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Q: Brakes don’t work when it’s cold

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My car is a 2012 Ford F-150 XLT 3.5L V6 Ecoboost, automatic transmission, with 55,000 miles. I had a brake vacuum booster replaced at 30,000 mile due to excessive noise by my local shop. Then at 55,000 miles, the brakes seemed to freeze up when going down the road in cold weather. The problem was so severe, I couldn't apply the brakes and nearly hit the vehicle in front of me. I had the pump replaced again and the issue seemed to be resolved for a few days and then came back. The problem has gotten worse. Now, when you first start the truck, you have to wait for the pump to build up vacuum or you can't push the brake pedal. Help, please.

A: This issue of brake vacuum pump failure is ...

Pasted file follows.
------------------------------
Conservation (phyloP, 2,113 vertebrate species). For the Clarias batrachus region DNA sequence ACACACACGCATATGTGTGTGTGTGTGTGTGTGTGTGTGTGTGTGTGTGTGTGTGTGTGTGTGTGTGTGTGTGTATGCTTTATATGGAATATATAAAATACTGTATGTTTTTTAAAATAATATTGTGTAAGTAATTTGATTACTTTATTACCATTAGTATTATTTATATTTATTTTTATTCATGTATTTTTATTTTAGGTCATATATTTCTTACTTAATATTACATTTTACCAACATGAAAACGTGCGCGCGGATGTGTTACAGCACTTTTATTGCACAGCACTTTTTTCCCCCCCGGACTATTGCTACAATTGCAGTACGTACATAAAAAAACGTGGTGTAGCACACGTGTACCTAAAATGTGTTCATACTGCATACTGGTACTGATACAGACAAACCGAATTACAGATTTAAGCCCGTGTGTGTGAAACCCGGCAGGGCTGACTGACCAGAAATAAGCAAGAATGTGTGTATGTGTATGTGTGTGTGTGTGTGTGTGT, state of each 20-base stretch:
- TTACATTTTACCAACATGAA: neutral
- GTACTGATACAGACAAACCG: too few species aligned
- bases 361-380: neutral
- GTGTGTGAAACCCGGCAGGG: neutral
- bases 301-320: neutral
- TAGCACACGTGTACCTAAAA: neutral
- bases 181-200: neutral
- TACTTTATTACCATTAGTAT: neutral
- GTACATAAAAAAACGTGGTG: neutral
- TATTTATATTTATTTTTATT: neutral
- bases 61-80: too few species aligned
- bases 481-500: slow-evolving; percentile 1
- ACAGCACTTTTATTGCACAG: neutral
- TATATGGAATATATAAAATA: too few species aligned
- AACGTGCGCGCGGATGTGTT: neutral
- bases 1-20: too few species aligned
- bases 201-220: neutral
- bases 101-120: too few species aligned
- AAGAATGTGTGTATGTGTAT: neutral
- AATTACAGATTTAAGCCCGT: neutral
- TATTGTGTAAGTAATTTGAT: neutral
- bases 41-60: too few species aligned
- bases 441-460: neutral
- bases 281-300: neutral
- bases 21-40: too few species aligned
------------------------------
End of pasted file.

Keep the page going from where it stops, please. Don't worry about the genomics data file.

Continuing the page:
This issue of brake vacuum pump failure is a dangerous issue and if it fails while driving you may not be able to stop as quick as when the brakes worked normally. The brake boost pump is designed to assist the 3.5L V6 Ecoboost engine. The 3.5L V6 Ecoboost engine does not have enough vacuum to supply the vacuum brake booster by itself without help from the vacuum pump in question. Without this additional pump, the brakes do not get enough vacuum to the vacuum booster to assist stopping the vehicle. This results in a hard brake pedal. The brake vacuum pump has a high failure rate, due to internal corrosion causing pump failure. The only known fix today, even though it may only be short lived, is to replace the vacuum pump. Until there is a recall, a Technical Service Bulletin (TSB), or some sort of fix, all that can be done when it fails is to replace it or park the vehicle not drive it. There is also a national shortage of the pumps due to the high failure rate. The NHTSA has received enough complaints that they opened up an investigation. The investigation opened on June 22, 2015 for Brake Vacuum Pump Failure and had preliminary evaluation #PE15026 assigned. You may file your own complaint by calling the NHTSA Monday-Friday 8am to 8pm at (888) 327-4236, TTY: (800) 424-9153. NHTSA: For detailed information & supporting documents, see the official NHTSA page concerning investigation #PE15026

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